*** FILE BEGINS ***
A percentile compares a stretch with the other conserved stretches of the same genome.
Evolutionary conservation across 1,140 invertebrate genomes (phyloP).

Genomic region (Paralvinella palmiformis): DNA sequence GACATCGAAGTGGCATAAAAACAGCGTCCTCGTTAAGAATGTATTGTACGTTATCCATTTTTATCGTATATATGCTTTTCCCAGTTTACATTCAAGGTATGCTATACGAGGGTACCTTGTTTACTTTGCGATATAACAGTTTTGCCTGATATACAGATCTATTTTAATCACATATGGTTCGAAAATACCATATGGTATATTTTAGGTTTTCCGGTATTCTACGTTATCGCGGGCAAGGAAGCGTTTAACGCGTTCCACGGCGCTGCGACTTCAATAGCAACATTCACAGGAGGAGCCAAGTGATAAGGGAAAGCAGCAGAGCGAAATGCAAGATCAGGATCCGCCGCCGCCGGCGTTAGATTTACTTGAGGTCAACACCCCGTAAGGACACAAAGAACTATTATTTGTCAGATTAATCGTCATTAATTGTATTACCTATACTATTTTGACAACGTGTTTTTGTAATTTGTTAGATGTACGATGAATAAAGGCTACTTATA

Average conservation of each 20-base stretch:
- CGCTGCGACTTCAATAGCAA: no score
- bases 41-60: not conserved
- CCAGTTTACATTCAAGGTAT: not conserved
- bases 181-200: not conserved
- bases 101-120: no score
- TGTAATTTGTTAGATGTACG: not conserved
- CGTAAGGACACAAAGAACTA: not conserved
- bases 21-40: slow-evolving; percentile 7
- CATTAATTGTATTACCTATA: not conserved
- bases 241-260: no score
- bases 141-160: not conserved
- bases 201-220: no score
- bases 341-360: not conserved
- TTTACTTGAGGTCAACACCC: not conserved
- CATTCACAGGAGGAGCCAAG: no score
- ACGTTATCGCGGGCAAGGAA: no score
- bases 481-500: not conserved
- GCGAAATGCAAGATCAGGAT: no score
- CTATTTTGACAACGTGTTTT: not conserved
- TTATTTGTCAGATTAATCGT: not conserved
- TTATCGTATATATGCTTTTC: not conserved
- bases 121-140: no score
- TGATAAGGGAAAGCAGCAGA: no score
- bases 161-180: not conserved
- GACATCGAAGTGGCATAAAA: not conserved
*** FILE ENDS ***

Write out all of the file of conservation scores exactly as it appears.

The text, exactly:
A percentile compares a stretch with the other conserved stretches of the same genome.
Evolutionary conservation across 1,140 invertebrate genomes (phyloP).

Genomic region (Paralvinella palmiformis): DNA sequence GACATCGAAGTGGCATAAAAACAGCGTCCTCGTTAAGAATGTATTGTACGTTATCCATTTTTATCGTATATATGCTTTTCCCAGTTTACATTCAAGGTATGCTATACGAGGGTACCTTGTTTACTTTGCGATATAACAGTTTTGCCTGATATACAGATCTATTTTAATCACATATGGTTCGAAAATACCATATGGTATATTTTAGGTTTTCCGGTATTCTACGTTATCGCGGGCAAGGAAGCGTTTAACGCGTTCCACGGCGCTGCGACTTCAATAGCAACATTCACAGGAGGAGCCAAGTGATAAGGGAAAGCAGCAGAGCGAAATGCAAGATCAGGATCCGCCGCCGCCGGCGTTAGATTTACTTGAGGTCAACACCCCGTAAGGACACAAAGAACTATTATTTGTCAGATTAATCGTCATTAATTGTATTACCTATACTATTTTGACAACGTGTTTTTGTAATTTGTTAGATGTACGATGAATAAAGGCTACTTATA

Average conservation of each 20-base stretch:
- CGCTGCGACTTCAATAGCAA: no score
- bases 41-60: not conserved
- CCAGTTTACATTCAAGGTAT: not conserved
- bases 181-200: not conserved
- bases 101-120: no score
- TGTAATTTGTTAGATGTACG: not conserved
- CGTAAGGACACAAAGAACTA: not conserved
- bases 21-40: slow-evolving; percentile 7
- CATTAATTGTATTACCTATA: not conserved
- bases 241-260: no score
- bases 141-160: not conserved
- bases 201-220: no score
- bases 341-360: not conserved
- TTTACTTGAGGTCAACACCC: not conserved
- CATTCACAGGAGGAGCCAAG: no score
- ACGTTATCGCGGGCAAGGAA: no score
- bases 481-500: not conserved
- GCGAAATGCAAGATCAGGAT: no score
- CTATTTTGACAACGTGTTTT: not conserved
- TTATTTGTCAGATTAATCGT: not conserved
- TTATCGTATATATGCTTTTC: not conserved
- bases 121-140: no score
- TGATAAGGGAAAGCAGCAGA: no score
- bases 161-180: not conserved
- GACATCGAAGTGGCATAAAA: not conserved